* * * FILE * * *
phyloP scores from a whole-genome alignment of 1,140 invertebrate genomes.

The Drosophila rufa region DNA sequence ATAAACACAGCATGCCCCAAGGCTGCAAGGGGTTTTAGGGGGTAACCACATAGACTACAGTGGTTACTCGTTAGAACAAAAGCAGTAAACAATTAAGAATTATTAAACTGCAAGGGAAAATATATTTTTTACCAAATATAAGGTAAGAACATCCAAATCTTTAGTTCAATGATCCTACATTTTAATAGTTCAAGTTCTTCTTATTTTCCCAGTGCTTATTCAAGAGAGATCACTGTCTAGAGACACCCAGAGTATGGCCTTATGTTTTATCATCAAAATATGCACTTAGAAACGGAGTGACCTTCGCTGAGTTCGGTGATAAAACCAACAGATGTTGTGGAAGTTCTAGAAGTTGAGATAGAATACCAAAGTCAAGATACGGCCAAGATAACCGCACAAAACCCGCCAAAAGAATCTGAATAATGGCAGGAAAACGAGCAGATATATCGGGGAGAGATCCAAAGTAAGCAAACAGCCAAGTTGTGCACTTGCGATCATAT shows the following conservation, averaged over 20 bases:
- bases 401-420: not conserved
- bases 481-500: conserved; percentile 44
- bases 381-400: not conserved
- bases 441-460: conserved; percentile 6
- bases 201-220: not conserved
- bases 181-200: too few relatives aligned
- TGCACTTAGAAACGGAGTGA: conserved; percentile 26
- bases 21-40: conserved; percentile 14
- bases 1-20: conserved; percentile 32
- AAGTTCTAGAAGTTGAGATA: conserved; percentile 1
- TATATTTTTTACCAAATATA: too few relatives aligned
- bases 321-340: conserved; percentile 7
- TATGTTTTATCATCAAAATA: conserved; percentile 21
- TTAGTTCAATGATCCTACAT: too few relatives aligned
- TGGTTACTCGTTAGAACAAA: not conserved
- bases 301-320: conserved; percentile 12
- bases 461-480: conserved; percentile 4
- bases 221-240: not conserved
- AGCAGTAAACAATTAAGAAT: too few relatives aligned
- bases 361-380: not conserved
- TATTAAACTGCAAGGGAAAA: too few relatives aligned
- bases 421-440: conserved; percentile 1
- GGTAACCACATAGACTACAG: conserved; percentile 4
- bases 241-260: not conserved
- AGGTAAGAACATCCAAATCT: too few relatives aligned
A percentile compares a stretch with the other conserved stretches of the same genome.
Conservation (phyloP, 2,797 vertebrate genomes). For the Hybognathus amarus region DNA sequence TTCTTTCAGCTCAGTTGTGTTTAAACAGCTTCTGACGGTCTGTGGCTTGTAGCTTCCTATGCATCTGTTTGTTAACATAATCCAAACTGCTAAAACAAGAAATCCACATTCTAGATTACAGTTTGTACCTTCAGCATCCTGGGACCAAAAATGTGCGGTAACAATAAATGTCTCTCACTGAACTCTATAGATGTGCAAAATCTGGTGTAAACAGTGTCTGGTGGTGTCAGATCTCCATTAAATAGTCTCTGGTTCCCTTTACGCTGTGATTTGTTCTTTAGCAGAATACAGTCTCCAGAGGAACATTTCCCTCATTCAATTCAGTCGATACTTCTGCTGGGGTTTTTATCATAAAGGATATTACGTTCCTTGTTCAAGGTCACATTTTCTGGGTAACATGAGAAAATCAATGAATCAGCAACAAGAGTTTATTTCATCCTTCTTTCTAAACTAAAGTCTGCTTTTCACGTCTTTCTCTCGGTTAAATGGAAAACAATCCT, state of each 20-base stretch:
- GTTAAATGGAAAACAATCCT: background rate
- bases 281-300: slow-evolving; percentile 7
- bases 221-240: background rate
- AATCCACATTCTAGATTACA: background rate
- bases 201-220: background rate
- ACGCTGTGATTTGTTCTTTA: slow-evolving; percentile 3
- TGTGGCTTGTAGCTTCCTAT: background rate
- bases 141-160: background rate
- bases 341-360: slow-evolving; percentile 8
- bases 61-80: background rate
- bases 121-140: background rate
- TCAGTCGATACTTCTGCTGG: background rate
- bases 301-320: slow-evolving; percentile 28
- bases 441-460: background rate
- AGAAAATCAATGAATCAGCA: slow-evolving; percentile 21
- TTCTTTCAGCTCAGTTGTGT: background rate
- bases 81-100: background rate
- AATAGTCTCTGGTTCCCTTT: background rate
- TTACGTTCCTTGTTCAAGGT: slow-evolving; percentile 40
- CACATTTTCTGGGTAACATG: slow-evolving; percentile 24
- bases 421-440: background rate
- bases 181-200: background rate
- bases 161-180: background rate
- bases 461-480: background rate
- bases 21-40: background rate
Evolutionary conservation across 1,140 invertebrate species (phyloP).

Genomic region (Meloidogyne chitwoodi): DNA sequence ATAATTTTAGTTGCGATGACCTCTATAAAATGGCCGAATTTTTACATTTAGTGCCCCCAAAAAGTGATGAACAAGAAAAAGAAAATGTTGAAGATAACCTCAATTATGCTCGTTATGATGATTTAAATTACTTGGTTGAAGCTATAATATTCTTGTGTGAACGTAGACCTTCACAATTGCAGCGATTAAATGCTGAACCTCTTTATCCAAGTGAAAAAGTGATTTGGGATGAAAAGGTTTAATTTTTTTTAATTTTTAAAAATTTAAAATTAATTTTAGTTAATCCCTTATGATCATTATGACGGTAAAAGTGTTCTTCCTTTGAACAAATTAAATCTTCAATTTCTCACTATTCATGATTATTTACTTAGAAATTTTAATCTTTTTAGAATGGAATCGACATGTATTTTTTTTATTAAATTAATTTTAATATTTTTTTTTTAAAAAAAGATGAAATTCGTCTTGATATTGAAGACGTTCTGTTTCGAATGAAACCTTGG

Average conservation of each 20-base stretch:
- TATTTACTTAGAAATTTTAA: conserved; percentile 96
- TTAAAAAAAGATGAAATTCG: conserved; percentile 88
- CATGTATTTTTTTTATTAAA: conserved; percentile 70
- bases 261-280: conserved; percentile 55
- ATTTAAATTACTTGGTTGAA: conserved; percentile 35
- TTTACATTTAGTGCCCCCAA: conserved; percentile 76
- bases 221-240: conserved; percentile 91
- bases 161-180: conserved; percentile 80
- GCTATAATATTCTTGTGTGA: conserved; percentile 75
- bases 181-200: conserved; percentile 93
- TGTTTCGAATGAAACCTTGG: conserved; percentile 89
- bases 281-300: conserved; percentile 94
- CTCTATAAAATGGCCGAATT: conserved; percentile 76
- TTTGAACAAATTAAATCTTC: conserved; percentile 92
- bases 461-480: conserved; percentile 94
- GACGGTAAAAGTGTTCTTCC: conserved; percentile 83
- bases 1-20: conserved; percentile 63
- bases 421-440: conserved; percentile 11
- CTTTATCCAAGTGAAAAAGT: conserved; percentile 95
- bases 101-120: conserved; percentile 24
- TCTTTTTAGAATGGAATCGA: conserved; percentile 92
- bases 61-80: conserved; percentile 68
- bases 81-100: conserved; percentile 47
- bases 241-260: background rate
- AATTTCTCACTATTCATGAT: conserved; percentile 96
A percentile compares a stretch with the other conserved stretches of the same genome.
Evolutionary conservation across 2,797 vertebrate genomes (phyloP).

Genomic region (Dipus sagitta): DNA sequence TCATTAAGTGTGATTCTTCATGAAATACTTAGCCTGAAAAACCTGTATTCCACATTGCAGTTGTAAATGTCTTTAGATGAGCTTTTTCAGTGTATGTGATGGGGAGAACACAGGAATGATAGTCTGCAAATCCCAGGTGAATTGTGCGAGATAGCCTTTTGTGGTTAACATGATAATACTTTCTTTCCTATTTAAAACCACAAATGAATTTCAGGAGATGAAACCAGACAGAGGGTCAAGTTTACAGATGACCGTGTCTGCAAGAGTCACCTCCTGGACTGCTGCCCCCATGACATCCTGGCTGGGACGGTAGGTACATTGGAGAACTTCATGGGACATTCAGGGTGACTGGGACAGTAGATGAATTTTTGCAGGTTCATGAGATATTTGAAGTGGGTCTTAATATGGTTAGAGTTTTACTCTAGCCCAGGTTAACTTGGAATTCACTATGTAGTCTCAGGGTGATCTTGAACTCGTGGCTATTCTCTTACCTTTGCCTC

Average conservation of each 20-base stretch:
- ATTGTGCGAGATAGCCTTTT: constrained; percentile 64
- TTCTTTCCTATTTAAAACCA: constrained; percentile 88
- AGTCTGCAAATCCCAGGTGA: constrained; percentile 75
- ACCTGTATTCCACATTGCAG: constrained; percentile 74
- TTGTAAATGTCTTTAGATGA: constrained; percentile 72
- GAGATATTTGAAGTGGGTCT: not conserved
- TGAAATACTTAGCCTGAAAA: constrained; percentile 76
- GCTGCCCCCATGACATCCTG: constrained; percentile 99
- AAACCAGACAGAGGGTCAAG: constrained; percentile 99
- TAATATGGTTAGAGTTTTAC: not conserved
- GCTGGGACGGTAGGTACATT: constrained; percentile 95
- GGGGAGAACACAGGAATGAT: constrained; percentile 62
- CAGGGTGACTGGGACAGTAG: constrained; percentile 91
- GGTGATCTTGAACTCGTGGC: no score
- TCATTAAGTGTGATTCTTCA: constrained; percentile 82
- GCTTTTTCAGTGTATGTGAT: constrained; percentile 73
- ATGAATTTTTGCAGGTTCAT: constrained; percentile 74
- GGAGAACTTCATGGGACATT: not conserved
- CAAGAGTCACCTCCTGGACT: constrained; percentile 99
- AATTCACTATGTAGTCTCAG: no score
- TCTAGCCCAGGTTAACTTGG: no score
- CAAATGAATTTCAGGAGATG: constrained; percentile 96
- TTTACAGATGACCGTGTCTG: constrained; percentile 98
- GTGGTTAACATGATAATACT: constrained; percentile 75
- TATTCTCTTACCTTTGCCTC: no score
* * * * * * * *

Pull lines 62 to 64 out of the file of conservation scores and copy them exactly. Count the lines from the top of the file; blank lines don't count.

- ATTTAAATTACTTGGTTGAA: conserved; percentile 35
- TTTACATTTAGTGCCCCCAA: conserved; percentile 76
- bases 221-240: conserved; percentile 91